“Kayaking was the first sport where I could go wherever I wanted to,” he says. “I love that feeling — being on a big mass of water and feeling free to do whatever you want.”

He attempted other sports, namely track and field and gymnastics, but discovered he performed best at flatwater sprint races. He started competing in sprint kayak races in Israel and captured the Israeli national championship at age 16.

In the midst of Zur’s success, his family left the kibbutz and settled in Zikhron Yaakov, a small town outside of Haifa known for its sprawling vineyards. He briefly trained on a nearby fishpond, but it was too small. So with the support of his parents and his adoptive sister, Shimrit, he moved on his own to another kibbutz near the Sea of Galilee, Degania Bet, to train and finish high school.

Zur served his mandatory three years in the Israel Defense Forces as a pharmaceutical technician, which afforded him the time to paddle, train and travel.

“I couldn’t be an athlete and be in the combat unit,” he says. “It was hard for me to give that up. My father and grandfather were soldiers — it’s what you want to do when you’re young.

“But my friend said, ‘Rami, we have a lot of soldiers, but we don’t have a lot of Olympic kayakers,'” Zur continues. “I contribute in a different way. If I can get [Israel’s] spirits up by representing my friends and family, this is what I will do.”

When the Israeli Olympic Committee cut back on funding for his training following the 2000 Olympics, Zur’s kayaking future was up in the air. Left to fend for himself, he left Israel for the Olympic Training Center in Chula Vista (San Diego County), where he was able to live for free. Around that same time, he also met his birth mother, who has since died.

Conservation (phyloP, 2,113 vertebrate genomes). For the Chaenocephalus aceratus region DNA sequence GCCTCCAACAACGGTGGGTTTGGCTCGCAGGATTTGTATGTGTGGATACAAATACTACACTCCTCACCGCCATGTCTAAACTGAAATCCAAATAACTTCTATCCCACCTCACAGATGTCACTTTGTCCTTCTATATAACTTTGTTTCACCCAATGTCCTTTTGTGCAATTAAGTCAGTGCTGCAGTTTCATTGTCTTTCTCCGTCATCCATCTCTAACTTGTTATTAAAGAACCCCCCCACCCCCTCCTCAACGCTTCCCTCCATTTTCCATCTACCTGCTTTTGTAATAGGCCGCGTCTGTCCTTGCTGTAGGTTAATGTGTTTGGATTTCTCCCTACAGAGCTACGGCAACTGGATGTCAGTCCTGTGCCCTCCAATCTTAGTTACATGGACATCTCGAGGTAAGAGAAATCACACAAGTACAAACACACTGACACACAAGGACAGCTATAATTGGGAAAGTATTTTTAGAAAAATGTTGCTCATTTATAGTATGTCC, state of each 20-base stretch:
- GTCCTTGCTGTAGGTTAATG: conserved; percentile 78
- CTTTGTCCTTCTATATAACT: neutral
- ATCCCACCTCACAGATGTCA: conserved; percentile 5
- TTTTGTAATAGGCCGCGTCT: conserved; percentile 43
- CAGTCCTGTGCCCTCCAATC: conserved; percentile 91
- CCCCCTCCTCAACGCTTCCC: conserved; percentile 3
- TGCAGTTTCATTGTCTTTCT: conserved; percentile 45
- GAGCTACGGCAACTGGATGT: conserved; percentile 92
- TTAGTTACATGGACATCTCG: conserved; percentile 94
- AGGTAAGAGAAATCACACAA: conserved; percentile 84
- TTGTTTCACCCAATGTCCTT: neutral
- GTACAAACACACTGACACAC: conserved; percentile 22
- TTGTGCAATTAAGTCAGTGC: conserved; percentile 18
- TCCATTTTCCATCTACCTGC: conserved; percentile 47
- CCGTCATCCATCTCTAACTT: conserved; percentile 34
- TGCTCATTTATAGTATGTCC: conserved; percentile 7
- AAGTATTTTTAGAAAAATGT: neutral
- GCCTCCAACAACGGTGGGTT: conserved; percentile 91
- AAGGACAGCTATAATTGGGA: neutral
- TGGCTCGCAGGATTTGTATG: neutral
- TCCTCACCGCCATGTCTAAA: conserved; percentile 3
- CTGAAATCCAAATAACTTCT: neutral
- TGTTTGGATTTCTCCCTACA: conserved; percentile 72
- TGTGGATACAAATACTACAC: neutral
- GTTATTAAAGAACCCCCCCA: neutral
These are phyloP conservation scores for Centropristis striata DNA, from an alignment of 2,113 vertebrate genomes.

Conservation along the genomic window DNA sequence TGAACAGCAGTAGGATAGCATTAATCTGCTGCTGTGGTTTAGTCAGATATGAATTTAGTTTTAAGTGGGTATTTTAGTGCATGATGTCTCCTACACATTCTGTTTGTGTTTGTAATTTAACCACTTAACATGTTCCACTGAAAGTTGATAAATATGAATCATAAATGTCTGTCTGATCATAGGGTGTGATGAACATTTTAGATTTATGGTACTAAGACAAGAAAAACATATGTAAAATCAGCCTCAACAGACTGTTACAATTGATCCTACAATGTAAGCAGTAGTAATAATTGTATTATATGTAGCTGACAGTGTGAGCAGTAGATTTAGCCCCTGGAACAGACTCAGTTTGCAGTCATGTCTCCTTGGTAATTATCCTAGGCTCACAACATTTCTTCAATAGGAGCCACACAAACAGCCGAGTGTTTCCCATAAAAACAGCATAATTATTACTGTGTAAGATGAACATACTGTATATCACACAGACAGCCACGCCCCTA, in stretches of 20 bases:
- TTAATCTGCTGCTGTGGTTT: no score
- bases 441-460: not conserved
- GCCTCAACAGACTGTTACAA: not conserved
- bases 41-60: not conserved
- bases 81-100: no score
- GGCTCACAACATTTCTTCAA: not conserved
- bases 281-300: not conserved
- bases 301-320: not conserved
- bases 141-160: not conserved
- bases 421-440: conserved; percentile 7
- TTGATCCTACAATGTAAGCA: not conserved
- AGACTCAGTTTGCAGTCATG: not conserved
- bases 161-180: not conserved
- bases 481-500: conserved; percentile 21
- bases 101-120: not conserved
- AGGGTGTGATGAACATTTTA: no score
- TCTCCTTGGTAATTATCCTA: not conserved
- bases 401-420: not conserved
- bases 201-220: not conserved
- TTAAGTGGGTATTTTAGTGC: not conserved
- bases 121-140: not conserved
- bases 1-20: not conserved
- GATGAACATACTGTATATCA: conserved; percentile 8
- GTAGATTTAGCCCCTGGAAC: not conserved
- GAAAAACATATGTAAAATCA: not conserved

“It was closure for me,” Zur said in a recent interview with NBC. “And I think it was closure for her too. I’m very glad I got the chance to meet her.”

Meanwhile, the accolades continued to pile up for Zur. He enjoyed a top finish in the one-man 500-meter event at the 2002 International Canoe Federation World Cup in Germany, followed by fourth place at the 2003 IFC Flatwater World Championships in Gainesville, Ga. One year later, he was impressive at the U.S. Olympic Trials on Lake Merritt in Oakland, taking home first place in the one-man 500 meters and 1,000 meters.

A force in the sprint-kayaking world, Zur seemed ready to take the next step up coming off the 2004 Olympics — that is, until he sustained a severe spinal fracture after jumping headfirst into the shallow end of a swimming pool.

When doctors talked of possible paralysis from the neck down, a shocked Zur underwent surgery and was forced into a three-month retirement. Many figured his competitive kayaking days were over.

But he got physical therapy at the Newport Beach Aquatic Center, and sped up his healing process by paddling in the waves around Hawaii.

It was during this rehabilitation that he discovered he loved ocean paddling as well as flatwater kayaking. Depending on how he does in Beijing, he might transition to ocean racing, where the waves and swells make each course as unique as it is unpredictable.

“It’s a new challenge and my way of staying in sprint kayaking,” Zur says. “But we’ll see what happens in the Games. Maybe I’ll stick around. I’m 31 years old and I’ve been able to do what I love for all these years. I really can’t complain.”

Jews in the Olympics